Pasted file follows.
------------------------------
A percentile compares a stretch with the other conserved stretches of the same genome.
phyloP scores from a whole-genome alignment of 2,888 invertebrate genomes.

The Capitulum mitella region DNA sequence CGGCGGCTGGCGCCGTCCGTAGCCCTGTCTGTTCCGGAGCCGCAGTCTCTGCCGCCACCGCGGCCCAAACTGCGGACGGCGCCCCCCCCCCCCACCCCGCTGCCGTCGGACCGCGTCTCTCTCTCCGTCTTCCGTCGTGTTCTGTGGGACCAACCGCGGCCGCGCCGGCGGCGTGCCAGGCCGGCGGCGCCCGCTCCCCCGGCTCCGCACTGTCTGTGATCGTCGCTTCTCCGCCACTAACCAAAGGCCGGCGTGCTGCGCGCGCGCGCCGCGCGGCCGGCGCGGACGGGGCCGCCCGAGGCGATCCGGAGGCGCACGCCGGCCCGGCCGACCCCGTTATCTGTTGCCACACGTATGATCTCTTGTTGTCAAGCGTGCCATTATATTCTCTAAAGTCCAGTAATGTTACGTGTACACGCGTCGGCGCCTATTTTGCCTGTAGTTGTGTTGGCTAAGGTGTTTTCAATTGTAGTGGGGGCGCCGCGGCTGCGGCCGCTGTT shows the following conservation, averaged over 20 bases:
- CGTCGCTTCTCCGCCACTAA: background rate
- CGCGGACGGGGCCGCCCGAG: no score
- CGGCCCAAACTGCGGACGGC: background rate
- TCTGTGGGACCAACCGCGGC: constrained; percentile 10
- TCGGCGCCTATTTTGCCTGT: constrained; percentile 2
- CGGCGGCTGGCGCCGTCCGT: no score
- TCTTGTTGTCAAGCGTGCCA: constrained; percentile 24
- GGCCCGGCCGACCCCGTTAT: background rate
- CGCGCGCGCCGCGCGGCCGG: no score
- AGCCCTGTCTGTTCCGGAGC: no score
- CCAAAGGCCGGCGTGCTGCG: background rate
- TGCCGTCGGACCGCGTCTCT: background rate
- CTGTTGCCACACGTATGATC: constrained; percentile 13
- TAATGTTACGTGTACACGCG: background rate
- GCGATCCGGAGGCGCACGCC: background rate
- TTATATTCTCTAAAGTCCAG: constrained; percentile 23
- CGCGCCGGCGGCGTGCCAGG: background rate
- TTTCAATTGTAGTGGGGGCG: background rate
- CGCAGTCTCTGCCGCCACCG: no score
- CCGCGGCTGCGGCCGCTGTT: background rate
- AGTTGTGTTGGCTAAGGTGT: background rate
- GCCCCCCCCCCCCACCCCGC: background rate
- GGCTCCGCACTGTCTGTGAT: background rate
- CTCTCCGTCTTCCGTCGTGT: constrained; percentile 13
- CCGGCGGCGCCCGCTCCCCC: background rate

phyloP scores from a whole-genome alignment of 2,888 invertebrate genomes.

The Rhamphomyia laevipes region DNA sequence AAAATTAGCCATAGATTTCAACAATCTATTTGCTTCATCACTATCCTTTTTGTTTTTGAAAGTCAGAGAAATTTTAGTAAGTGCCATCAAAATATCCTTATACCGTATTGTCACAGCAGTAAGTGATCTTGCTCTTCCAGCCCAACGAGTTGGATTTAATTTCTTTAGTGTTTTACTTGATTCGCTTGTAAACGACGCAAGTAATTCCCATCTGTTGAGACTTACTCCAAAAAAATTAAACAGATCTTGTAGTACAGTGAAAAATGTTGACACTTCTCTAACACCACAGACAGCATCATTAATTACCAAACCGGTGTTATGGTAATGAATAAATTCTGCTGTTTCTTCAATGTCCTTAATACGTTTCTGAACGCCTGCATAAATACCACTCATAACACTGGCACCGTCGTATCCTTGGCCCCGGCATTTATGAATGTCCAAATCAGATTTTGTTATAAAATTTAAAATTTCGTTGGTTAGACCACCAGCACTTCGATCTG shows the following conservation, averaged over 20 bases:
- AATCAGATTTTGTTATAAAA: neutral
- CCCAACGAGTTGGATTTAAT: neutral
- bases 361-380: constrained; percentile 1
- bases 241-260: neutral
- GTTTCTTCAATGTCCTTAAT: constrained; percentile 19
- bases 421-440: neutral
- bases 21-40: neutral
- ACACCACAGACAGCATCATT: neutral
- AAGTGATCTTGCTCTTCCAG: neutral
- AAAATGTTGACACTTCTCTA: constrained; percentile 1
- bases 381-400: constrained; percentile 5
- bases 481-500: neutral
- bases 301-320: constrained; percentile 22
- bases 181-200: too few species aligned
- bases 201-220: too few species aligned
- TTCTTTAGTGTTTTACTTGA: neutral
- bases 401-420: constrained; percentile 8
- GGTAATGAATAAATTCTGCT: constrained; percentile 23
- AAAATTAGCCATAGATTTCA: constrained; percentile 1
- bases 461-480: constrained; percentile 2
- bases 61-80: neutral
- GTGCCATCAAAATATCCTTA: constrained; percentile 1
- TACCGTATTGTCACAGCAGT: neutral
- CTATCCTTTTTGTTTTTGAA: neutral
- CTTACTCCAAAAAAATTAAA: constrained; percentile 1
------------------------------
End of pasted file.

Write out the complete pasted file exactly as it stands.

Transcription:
A percentile compares a stretch with the other conserved stretches of the same genome.
phyloP scores from a whole-genome alignment of 2,888 invertebrate genomes.

The Capitulum mitella region DNA sequence CGGCGGCTGGCGCCGTCCGTAGCCCTGTCTGTTCCGGAGCCGCAGTCTCTGCCGCCACCGCGGCCCAAACTGCGGACGGCGCCCCCCCCCCCCACCCCGCTGCCGTCGGACCGCGTCTCTCTCTCCGTCTTCCGTCGTGTTCTGTGGGACCAACCGCGGCCGCGCCGGCGGCGTGCCAGGCCGGCGGCGCCCGCTCCCCCGGCTCCGCACTGTCTGTGATCGTCGCTTCTCCGCCACTAACCAAAGGCCGGCGTGCTGCGCGCGCGCGCCGCGCGGCCGGCGCGGACGGGGCCGCCCGAGGCGATCCGGAGGCGCACGCCGGCCCGGCCGACCCCGTTATCTGTTGCCACACGTATGATCTCTTGTTGTCAAGCGTGCCATTATATTCTCTAAAGTCCAGTAATGTTACGTGTACACGCGTCGGCGCCTATTTTGCCTGTAGTTGTGTTGGCTAAGGTGTTTTCAATTGTAGTGGGGGCGCCGCGGCTGCGGCCGCTGTT shows the following conservation, averaged over 20 bases:
- CGTCGCTTCTCCGCCACTAA: background rate
- CGCGGACGGGGCCGCCCGAG: no score
- CGGCCCAAACTGCGGACGGC: background rate
- TCTGTGGGACCAACCGCGGC: constrained; percentile 10
- TCGGCGCCTATTTTGCCTGT: constrained; percentile 2
- CGGCGGCTGGCGCCGTCCGT: no score
- TCTTGTTGTCAAGCGTGCCA: constrained; percentile 24
- GGCCCGGCCGACCCCGTTAT: background rate
- CGCGCGCGCCGCGCGGCCGG: no score
- AGCCCTGTCTGTTCCGGAGC: no score
- CCAAAGGCCGGCGTGCTGCG: background rate
- TGCCGTCGGACCGCGTCTCT: background rate
- CTGTTGCCACACGTATGATC: constrained; percentile 13
- TAATGTTACGTGTACACGCG: background rate
- GCGATCCGGAGGCGCACGCC: background rate
- TTATATTCTCTAAAGTCCAG: constrained; percentile 23
- CGCGCCGGCGGCGTGCCAGG: background rate
- TTTCAATTGTAGTGGGGGCG: background rate
- CGCAGTCTCTGCCGCCACCG: no score
- CCGCGGCTGCGGCCGCTGTT: background rate
- AGTTGTGTTGGCTAAGGTGT: background rate
- GCCCCCCCCCCCCACCCCGC: background rate
- GGCTCCGCACTGTCTGTGAT: background rate
- CTCTCCGTCTTCCGTCGTGT: constrained; percentile 13
- CCGGCGGCGCCCGCTCCCCC: background rate

phyloP scores from a whole-genome alignment of 2,888 invertebrate genomes.

The Rhamphomyia laevipes region DNA sequence AAAATTAGCCATAGATTTCAACAATCTATTTGCTTCATCACTATCCTTTTTGTTTTTGAAAGTCAGAGAAATTTTAGTAAGTGCCATCAAAATATCCTTATACCGTATTGTCACAGCAGTAAGTGATCTTGCTCTTCCAGCCCAACGAGTTGGATTTAATTTCTTTAGTGTTTTACTTGATTCGCTTGTAAACGACGCAAGTAATTCCCATCTGTTGAGACTTACTCCAAAAAAATTAAACAGATCTTGTAGTACAGTGAAAAATGTTGACACTTCTCTAACACCACAGACAGCATCATTAATTACCAAACCGGTGTTATGGTAATGAATAAATTCTGCTGTTTCTTCAATGTCCTTAATACGTTTCTGAACGCCTGCATAAATACCACTCATAACACTGGCACCGTCGTATCCTTGGCCCCGGCATTTATGAATGTCCAAATCAGATTTTGTTATAAAATTTAAAATTTCGTTGGTTAGACCACCAGCACTTCGATCTG shows the following conservation, averaged over 20 bases:
- AATCAGATTTTGTTATAAAA: neutral
- CCCAACGAGTTGGATTTAAT: neutral
- bases 361-380: constrained; percentile 1
- bases 241-260: neutral
- GTTTCTTCAATGTCCTTAAT: constrained; percentile 19
- bases 421-440: neutral
- bases 21-40: neutral
- ACACCACAGACAGCATCATT: neutral
- AAGTGATCTTGCTCTTCCAG: neutral
- AAAATGTTGACACTTCTCTA: constrained; percentile 1
- bases 381-400: constrained; percentile 5
- bases 481-500: neutral
- bases 301-320: constrained; percentile 22
- bases 181-200: too few species aligned
- bases 201-220: too few species aligned
- TTCTTTAGTGTTTTACTTGA: neutral
- bases 401-420: constrained; percentile 8
- GGTAATGAATAAATTCTGCT: constrained; percentile 23
- AAAATTAGCCATAGATTTCA: constrained; percentile 1
- bases 461-480: constrained; percentile 2
- bases 61-80: neutral
- GTGCCATCAAAATATCCTTA: constrained; percentile 1
- TACCGTATTGTCACAGCAGT: neutral
- CTATCCTTTTTGTTTTTGAA: neutral
- CTTACTCCAAAAAAATTAAA: constrained; percentile 1